Lego A/S debuted its new "Ready for Girls" campaign to celebrate International Day of The Girl, the latest of several inclusive branding efforts from the toy company. The campaign coincides with the release of research done by Lego and The Geena Davis Institute on Gender in Media exploring the ways gender roles influence and limit play for children.
The campaign includes three short films celebrating entrepreneurial girls from across the world, as well as a 10-step guide to inclusive play. It was produced by The Lego Agency and will debut across Lego's social platforms.
This isn't Lego's first inclusive marketing initiative. The brand debuted its first pride collection in May, and in March Lego recreated its 1980s "What it is is beautiful" ad to mark International Women's Day.
"[Lego] clearly wants to take a leadership position by launching this 'Ready for Girls' campaign and really celebrating girls around the world to overcome old-fashioned gender stereotypes. And we're very supportive of their efforts because they really want to be leaders in this area, which I think is fantastic," said Geena Davis, actress, activist and founder of The Geena Davis Institute, which advocates for gender balance.
The data shows stigma around "girl toys" and "boy toys" among kids, finding 74 percent of boys and 62 percent of girls agree with the statement, "some activities are just meant for girls to do, while others are meant for boys to do."
"We found, for one thing, that girls are ready for the world, but society isn't really quite ready yet to support their growth," said Davis.
Julia Goldin, chief product and marketing officer for the Lego Group, sees the research as an opportunity for Lego help eliminate the gendered interpretations of toys.
"We believe there is a need for society to rebuild perceptions, actions and words to support the creative empowerment of all children and that the Lego Group has an important role to play in this process," Goldin said.
While the "Ready for Girls" campaign specifically focuses on girls, the data found boys to be more fearful of participating in activities or play deemed feminine. While 42 percent of girls worry about being made fun of for playing with "boy toys," 71 percent of boys worry about being made fun of for enjoying activities or toys typically associated with girls. The study posits two potential contributing factors to this trend: that girls have been actively encouraged to pursue male-dominated activities and the fact that men's endeavors tend to be valued more highly.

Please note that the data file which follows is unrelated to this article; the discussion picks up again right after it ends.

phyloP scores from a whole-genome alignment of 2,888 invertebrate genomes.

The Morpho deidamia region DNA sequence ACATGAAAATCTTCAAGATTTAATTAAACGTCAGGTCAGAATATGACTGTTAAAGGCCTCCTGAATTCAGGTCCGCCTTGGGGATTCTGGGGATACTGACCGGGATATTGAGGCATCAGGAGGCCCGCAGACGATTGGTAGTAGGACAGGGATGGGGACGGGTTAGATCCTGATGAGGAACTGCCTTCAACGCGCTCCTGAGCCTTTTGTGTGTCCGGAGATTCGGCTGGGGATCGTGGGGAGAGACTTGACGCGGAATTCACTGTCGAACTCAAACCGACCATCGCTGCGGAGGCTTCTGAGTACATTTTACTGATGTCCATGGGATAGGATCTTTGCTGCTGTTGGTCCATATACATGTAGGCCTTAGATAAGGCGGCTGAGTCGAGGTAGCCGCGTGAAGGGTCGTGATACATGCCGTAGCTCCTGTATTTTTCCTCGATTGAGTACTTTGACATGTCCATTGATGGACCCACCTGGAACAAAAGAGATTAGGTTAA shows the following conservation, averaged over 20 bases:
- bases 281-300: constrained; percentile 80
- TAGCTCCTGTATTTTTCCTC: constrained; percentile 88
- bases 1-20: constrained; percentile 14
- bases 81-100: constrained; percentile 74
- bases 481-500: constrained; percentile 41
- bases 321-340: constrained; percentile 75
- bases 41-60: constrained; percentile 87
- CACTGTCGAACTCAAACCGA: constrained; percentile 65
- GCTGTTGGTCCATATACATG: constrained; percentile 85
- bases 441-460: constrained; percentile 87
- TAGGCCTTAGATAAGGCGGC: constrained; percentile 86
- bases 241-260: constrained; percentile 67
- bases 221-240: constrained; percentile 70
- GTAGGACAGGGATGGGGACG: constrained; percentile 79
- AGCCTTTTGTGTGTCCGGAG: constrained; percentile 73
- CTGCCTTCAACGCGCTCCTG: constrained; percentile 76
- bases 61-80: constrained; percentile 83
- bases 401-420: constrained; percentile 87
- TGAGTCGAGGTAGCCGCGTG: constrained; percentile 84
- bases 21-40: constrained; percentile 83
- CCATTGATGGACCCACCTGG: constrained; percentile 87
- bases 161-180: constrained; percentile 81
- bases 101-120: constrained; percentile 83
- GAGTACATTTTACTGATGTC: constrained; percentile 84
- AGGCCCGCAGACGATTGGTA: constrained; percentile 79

Parents are just as culpable as their kids, the study finds, reporting "they are almost six times as likely to think of scientists and athletes as men than women (85 percent vs. 15 percent) and over eight times as likely to think of engineers as men than women (89 percent vs. 11 percent)." Kid respondents held similar beliefs.
"It is interesting that girls are seeing themselves in a wider way, in a more evolved way, more than their parents are," Davis said.
The toy brand plans to continue pushing toward greater inclusion in play.
"We have been exploring different passion points and play patterns as well as communication to ensure the Lego brand remains relevant and is gender-inclusive for years. Our Lego Group global insights team is constantly looking at play patterns and perceptions towards play amongst children and their parents across the world," said Goldin.
Lego saw strong earnings in 2020, reporting roughly $7 billion in sales growth and the trend hasn't slowed in 2021 — the brand showed 46 percent growth in revenue during the first half of the year.